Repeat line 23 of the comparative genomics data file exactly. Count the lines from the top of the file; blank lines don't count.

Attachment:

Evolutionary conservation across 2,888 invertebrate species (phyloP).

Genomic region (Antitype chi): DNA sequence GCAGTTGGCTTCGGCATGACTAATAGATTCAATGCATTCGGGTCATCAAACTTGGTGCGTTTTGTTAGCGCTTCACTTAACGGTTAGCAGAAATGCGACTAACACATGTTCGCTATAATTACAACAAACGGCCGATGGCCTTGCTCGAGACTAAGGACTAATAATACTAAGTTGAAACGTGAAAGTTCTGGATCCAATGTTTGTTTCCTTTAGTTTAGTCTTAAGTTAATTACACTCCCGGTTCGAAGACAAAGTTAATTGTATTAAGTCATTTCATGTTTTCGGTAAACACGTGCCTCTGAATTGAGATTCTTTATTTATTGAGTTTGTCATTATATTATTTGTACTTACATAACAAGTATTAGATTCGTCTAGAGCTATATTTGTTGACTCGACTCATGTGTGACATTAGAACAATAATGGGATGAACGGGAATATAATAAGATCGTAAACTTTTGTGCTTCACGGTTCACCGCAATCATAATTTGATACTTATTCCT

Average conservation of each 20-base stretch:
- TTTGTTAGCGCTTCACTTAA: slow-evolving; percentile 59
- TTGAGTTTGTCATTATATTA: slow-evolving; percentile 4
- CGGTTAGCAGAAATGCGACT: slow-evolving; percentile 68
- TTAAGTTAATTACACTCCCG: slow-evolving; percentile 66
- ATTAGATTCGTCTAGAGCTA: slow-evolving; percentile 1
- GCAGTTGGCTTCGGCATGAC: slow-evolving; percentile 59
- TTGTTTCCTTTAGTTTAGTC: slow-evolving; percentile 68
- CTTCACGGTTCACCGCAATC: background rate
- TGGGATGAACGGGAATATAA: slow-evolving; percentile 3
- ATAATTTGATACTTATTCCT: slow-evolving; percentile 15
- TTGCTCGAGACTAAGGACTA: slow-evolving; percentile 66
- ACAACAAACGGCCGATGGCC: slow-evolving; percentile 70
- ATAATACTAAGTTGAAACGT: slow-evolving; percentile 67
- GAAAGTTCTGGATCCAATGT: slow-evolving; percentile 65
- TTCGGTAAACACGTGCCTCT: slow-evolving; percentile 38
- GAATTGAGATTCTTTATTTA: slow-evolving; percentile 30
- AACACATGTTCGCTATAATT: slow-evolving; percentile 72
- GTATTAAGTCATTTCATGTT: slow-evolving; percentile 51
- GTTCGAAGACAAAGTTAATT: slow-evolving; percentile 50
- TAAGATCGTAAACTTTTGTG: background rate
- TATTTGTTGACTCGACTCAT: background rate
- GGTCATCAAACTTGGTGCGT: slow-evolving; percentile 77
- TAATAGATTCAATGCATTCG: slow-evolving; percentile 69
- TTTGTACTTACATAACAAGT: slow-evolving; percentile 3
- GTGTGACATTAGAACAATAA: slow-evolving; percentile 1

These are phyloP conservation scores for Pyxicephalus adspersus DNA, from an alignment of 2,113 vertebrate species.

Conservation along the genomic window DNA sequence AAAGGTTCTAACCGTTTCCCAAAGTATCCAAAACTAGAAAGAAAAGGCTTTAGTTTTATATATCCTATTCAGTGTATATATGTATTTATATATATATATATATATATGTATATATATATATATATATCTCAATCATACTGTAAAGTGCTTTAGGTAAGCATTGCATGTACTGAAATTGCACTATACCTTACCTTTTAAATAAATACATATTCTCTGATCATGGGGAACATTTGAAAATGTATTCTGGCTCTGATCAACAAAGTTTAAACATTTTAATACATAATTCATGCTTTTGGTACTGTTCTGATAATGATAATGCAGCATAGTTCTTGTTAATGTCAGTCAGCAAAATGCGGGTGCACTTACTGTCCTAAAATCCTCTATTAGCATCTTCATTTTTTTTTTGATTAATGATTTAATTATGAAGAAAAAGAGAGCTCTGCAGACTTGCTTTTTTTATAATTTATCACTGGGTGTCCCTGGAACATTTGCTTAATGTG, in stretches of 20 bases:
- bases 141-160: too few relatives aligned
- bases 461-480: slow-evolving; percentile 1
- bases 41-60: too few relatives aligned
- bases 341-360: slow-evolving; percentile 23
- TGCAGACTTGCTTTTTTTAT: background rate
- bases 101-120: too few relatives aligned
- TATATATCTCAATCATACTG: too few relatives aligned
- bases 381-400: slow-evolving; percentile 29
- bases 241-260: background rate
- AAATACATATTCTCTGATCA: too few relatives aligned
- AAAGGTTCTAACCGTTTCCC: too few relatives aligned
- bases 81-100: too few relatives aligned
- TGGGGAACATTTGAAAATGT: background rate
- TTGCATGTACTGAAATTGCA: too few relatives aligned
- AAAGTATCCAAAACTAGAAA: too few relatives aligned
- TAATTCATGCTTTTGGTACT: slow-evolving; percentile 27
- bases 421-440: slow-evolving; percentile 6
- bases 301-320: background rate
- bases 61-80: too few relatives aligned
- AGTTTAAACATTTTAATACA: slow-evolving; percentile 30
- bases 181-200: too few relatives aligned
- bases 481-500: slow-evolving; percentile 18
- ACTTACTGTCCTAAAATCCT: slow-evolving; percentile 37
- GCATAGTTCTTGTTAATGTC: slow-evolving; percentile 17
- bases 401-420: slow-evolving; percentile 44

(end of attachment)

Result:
- TAAGATCGTAAACTTTTGTG: background rate